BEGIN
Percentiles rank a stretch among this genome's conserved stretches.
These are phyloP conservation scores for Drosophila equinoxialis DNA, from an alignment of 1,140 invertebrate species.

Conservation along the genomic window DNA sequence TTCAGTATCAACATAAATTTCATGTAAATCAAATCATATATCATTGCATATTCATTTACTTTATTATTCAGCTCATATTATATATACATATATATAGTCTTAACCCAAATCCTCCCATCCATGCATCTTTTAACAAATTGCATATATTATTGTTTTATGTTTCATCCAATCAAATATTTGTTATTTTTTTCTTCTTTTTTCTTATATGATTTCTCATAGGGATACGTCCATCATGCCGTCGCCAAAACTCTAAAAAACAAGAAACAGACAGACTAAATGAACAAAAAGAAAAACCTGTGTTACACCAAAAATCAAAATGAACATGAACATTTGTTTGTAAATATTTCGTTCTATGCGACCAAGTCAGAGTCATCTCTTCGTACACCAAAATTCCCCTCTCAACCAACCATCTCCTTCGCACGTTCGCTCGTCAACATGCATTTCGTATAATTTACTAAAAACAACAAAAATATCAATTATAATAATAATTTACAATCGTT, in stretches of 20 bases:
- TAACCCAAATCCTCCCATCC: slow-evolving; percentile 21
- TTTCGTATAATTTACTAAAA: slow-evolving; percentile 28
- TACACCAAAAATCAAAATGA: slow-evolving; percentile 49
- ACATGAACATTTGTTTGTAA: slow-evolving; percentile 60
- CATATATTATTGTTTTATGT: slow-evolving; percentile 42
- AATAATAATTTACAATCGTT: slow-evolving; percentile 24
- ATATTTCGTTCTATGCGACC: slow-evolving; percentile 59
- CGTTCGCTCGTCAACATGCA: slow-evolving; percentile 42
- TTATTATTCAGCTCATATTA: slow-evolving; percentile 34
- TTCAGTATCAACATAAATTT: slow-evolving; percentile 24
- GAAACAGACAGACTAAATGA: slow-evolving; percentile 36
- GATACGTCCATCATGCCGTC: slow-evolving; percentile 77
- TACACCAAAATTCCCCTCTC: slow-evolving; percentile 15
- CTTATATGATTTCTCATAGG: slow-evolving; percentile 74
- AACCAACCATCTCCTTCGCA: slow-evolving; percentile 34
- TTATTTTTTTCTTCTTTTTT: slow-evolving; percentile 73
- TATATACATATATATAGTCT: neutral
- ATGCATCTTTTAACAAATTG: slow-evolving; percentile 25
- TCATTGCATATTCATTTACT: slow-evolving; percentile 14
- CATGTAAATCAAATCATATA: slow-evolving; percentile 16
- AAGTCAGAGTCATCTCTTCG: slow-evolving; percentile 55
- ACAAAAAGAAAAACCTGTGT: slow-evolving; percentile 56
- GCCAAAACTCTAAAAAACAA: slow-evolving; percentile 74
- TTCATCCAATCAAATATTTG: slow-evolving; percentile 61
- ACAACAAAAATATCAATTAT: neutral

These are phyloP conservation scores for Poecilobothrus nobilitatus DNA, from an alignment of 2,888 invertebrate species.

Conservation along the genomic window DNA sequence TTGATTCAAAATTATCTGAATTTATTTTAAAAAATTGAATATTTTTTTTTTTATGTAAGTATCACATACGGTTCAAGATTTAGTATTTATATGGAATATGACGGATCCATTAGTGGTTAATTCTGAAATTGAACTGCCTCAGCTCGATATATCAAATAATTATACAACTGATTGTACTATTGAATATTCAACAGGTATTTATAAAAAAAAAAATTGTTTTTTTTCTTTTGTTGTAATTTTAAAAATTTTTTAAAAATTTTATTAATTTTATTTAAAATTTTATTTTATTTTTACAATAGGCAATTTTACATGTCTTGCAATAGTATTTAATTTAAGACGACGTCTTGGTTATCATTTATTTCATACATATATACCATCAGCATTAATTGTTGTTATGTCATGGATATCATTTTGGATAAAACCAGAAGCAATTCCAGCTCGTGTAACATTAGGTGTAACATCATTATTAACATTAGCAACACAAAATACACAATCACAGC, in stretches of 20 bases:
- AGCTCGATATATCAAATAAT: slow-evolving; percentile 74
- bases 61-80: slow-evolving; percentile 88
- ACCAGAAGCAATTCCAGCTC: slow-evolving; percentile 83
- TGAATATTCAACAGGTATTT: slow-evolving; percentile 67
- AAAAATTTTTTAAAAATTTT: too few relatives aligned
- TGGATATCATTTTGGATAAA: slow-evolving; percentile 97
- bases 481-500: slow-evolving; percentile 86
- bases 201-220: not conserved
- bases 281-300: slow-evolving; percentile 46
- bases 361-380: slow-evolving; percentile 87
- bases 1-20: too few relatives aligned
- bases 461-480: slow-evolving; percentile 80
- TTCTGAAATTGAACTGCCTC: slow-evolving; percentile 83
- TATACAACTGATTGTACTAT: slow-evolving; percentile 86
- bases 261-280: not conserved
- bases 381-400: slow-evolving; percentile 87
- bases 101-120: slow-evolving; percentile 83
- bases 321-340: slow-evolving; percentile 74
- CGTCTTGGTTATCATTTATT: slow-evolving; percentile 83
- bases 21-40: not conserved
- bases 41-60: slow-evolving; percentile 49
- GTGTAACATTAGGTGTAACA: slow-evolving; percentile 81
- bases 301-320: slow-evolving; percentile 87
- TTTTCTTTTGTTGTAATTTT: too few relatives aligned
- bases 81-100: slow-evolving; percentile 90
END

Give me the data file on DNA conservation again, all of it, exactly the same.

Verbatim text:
Percentiles rank a stretch among this genome's conserved stretches.
These are phyloP conservation scores for Drosophila equinoxialis DNA, from an alignment of 1,140 invertebrate species.

Conservation along the genomic window DNA sequence TTCAGTATCAACATAAATTTCATGTAAATCAAATCATATATCATTGCATATTCATTTACTTTATTATTCAGCTCATATTATATATACATATATATAGTCTTAACCCAAATCCTCCCATCCATGCATCTTTTAACAAATTGCATATATTATTGTTTTATGTTTCATCCAATCAAATATTTGTTATTTTTTTCTTCTTTTTTCTTATATGATTTCTCATAGGGATACGTCCATCATGCCGTCGCCAAAACTCTAAAAAACAAGAAACAGACAGACTAAATGAACAAAAAGAAAAACCTGTGTTACACCAAAAATCAAAATGAACATGAACATTTGTTTGTAAATATTTCGTTCTATGCGACCAAGTCAGAGTCATCTCTTCGTACACCAAAATTCCCCTCTCAACCAACCATCTCCTTCGCACGTTCGCTCGTCAACATGCATTTCGTATAATTTACTAAAAACAACAAAAATATCAATTATAATAATAATTTACAATCGTT, in stretches of 20 bases:
- TAACCCAAATCCTCCCATCC: slow-evolving; percentile 21
- TTTCGTATAATTTACTAAAA: slow-evolving; percentile 28
- TACACCAAAAATCAAAATGA: slow-evolving; percentile 49
- ACATGAACATTTGTTTGTAA: slow-evolving; percentile 60
- CATATATTATTGTTTTATGT: slow-evolving; percentile 42
- AATAATAATTTACAATCGTT: slow-evolving; percentile 24
- ATATTTCGTTCTATGCGACC: slow-evolving; percentile 59
- CGTTCGCTCGTCAACATGCA: slow-evolving; percentile 42
- TTATTATTCAGCTCATATTA: slow-evolving; percentile 34
- TTCAGTATCAACATAAATTT: slow-evolving; percentile 24
- GAAACAGACAGACTAAATGA: slow-evolving; percentile 36
- GATACGTCCATCATGCCGTC: slow-evolving; percentile 77
- TACACCAAAATTCCCCTCTC: slow-evolving; percentile 15
- CTTATATGATTTCTCATAGG: slow-evolving; percentile 74
- AACCAACCATCTCCTTCGCA: slow-evolving; percentile 34
- TTATTTTTTTCTTCTTTTTT: slow-evolving; percentile 73
- TATATACATATATATAGTCT: neutral
- ATGCATCTTTTAACAAATTG: slow-evolving; percentile 25
- TCATTGCATATTCATTTACT: slow-evolving; percentile 14
- CATGTAAATCAAATCATATA: slow-evolving; percentile 16
- AAGTCAGAGTCATCTCTTCG: slow-evolving; percentile 55
- ACAAAAAGAAAAACCTGTGT: slow-evolving; percentile 56
- GCCAAAACTCTAAAAAACAA: slow-evolving; percentile 74
- TTCATCCAATCAAATATTTG: slow-evolving; percentile 61
- ACAACAAAAATATCAATTAT: neutral

These are phyloP conservation scores for Poecilobothrus nobilitatus DNA, from an alignment of 2,888 invertebrate species.

Conservation along the genomic window DNA sequence TTGATTCAAAATTATCTGAATTTATTTTAAAAAATTGAATATTTTTTTTTTTATGTAAGTATCACATACGGTTCAAGATTTAGTATTTATATGGAATATGACGGATCCATTAGTGGTTAATTCTGAAATTGAACTGCCTCAGCTCGATATATCAAATAATTATACAACTGATTGTACTATTGAATATTCAACAGGTATTTATAAAAAAAAAAATTGTTTTTTTTCTTTTGTTGTAATTTTAAAAATTTTTTAAAAATTTTATTAATTTTATTTAAAATTTTATTTTATTTTTACAATAGGCAATTTTACATGTCTTGCAATAGTATTTAATTTAAGACGACGTCTTGGTTATCATTTATTTCATACATATATACCATCAGCATTAATTGTTGTTATGTCATGGATATCATTTTGGATAAAACCAGAAGCAATTCCAGCTCGTGTAACATTAGGTGTAACATCATTATTAACATTAGCAACACAAAATACACAATCACAGC, in stretches of 20 bases:
- AGCTCGATATATCAAATAAT: slow-evolving; percentile 74
- bases 61-80: slow-evolving; percentile 88
- ACCAGAAGCAATTCCAGCTC: slow-evolving; percentile 83
- TGAATATTCAACAGGTATTT: slow-evolving; percentile 67
- AAAAATTTTTTAAAAATTTT: too few relatives aligned
- TGGATATCATTTTGGATAAA: slow-evolving; percentile 97
- bases 481-500: slow-evolving; percentile 86
- bases 201-220: not conserved
- bases 281-300: slow-evolving; percentile 46
- bases 361-380: slow-evolving; percentile 87
- bases 1-20: too few relatives aligned
- bases 461-480: slow-evolving; percentile 80
- TTCTGAAATTGAACTGCCTC: slow-evolving; percentile 83
- TATACAACTGATTGTACTAT: slow-evolving; percentile 86
- bases 261-280: not conserved
- bases 381-400: slow-evolving; percentile 87
- bases 101-120: slow-evolving; percentile 83
- bases 321-340: slow-evolving; percentile 74
- CGTCTTGGTTATCATTTATT: slow-evolving; percentile 83
- bases 21-40: not conserved
- bases 41-60: slow-evolving; percentile 49
- GTGTAACATTAGGTGTAACA: slow-evolving; percentile 81
- bases 301-320: slow-evolving; percentile 87
- TTTTCTTTTGTTGTAATTTT: too few relatives aligned
- bases 81-100: slow-evolving; percentile 90